20 Six Sigma Derived form a statistical approach  Measures product or process defect rates  Means almost error free performance Six sigma 3.4 defects per million opportunities Four sigma 6210 defects per million opportunities Three sigma 66807 defects per million opportunities

21 Six Sigma-DMAIC Define Control Improve Analyze Measure Define the problem Measure what you care about Statistically find root causes Mobilize change initiatives Sustain Improvements

22 Six Sigma GE 10 classroom days over 4 sessions and 90 calendar days Works through action teams Green Belts  All employees  Required training and 2 projects  One project and post-certification each year to maintain

23 Six Sigma GE Black Belts  Technical in nature  Lead small teams in business related projects  Coach green belts  Over 4,500 today Master Black Belts  Teach, Mentor, Develop Six Sigma tools  Over 800 teach the methodology

24 Six Sigma GE Champions  Drive the promotion of methodology  Work with executives  Develop measurement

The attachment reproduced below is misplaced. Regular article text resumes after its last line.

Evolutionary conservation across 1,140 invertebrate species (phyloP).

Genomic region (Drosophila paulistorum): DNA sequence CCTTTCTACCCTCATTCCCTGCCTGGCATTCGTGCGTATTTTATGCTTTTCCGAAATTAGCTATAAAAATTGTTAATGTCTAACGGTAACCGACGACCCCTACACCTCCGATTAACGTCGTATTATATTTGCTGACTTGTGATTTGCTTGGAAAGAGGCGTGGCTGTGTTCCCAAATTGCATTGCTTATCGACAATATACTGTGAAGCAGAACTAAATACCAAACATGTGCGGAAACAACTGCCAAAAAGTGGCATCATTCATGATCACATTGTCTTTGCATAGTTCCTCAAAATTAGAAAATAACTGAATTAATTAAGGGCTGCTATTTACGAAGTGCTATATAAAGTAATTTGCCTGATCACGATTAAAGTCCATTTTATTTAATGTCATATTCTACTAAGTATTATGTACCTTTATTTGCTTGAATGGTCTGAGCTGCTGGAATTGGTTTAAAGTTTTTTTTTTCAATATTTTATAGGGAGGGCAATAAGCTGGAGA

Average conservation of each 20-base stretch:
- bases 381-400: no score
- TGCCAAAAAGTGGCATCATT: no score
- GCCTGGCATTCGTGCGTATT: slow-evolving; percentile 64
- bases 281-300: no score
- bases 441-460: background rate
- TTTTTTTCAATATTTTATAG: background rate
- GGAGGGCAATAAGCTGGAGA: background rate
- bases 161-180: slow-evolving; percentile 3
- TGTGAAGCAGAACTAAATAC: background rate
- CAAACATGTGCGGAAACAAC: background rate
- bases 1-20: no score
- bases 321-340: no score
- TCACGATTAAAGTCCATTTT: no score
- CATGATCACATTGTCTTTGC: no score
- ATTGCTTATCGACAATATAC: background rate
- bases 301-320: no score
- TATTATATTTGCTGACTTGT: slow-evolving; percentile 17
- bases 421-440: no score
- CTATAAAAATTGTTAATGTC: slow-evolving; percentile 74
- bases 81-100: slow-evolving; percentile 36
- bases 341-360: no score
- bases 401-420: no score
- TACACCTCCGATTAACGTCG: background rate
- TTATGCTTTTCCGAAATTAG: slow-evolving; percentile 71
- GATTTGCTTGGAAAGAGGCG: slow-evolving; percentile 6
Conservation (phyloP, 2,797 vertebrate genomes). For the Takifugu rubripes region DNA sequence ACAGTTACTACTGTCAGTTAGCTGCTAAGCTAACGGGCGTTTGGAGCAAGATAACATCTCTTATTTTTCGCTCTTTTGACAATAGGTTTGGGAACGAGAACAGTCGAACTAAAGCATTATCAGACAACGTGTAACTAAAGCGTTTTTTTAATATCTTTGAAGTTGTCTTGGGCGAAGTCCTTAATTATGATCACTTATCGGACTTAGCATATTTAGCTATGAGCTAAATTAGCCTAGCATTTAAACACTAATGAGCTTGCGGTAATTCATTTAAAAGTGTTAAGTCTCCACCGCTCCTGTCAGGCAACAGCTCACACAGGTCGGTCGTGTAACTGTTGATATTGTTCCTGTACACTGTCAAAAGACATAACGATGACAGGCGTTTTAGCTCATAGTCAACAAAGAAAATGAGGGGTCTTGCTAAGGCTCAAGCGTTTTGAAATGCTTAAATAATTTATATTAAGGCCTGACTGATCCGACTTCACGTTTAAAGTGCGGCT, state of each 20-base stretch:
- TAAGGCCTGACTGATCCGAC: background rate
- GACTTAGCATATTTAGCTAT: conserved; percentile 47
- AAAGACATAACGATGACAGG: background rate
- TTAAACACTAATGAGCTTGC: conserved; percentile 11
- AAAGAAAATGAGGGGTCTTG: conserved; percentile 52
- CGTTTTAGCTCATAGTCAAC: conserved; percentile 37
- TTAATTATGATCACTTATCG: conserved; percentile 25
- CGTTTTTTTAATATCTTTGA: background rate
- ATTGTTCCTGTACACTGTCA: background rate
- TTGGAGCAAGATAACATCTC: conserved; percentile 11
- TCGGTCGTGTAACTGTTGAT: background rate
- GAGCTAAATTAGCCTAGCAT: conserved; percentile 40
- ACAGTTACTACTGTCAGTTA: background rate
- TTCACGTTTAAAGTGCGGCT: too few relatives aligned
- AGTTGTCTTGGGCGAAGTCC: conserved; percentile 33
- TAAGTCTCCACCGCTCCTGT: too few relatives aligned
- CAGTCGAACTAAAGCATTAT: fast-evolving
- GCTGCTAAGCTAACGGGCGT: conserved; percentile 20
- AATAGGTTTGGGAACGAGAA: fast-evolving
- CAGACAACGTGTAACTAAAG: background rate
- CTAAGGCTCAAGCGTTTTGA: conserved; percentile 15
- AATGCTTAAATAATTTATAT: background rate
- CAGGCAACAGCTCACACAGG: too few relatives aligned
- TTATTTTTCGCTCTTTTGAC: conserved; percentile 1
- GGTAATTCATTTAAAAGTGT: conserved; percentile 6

25 Six Sigma GE Payback  One division reduced annual teleconferencing cost by $1.5 mil encompassing 19 mil minutes  Another cut customer processing time in half  Each project is expected to save $50,000 and $150,000  “Popcorn” effect  Overall 2 billion in 2000 in savings

26 Six Sigma and Customers GE Medical Systems  Healthcare industry Lower reimbursement Competition Consolidation  1980’s quality  Today Quality and efficiency

27 Six Sigma and Customers Attempt to remedy:  Quality and reengineer consultants  Cut costs Six Sigma as solution  2000: 1,149 projects for customers  Commonwealth Health Corporation Error reduction in order process reduced by 90% Operating expense reduced by $800,000 Overall $1.5 million savings

28 Six Sigma and Customers Process  Customers determine scope  They get onsite training and tools  Verify benefits received  Complete loop process Variations  DFSS-Design for Six Sigma Customer requirement and market plans scrutinized Everyone involved acquires immediate understanding and provides feedback Apply to other areas immediately without delay with project tracking

29 Q&A

Download ppt "Chapter 16 Adnan Alibegovic Jenny Hon Vivian Ngo Tom Spaulding."

Similar presentations

Ads by Google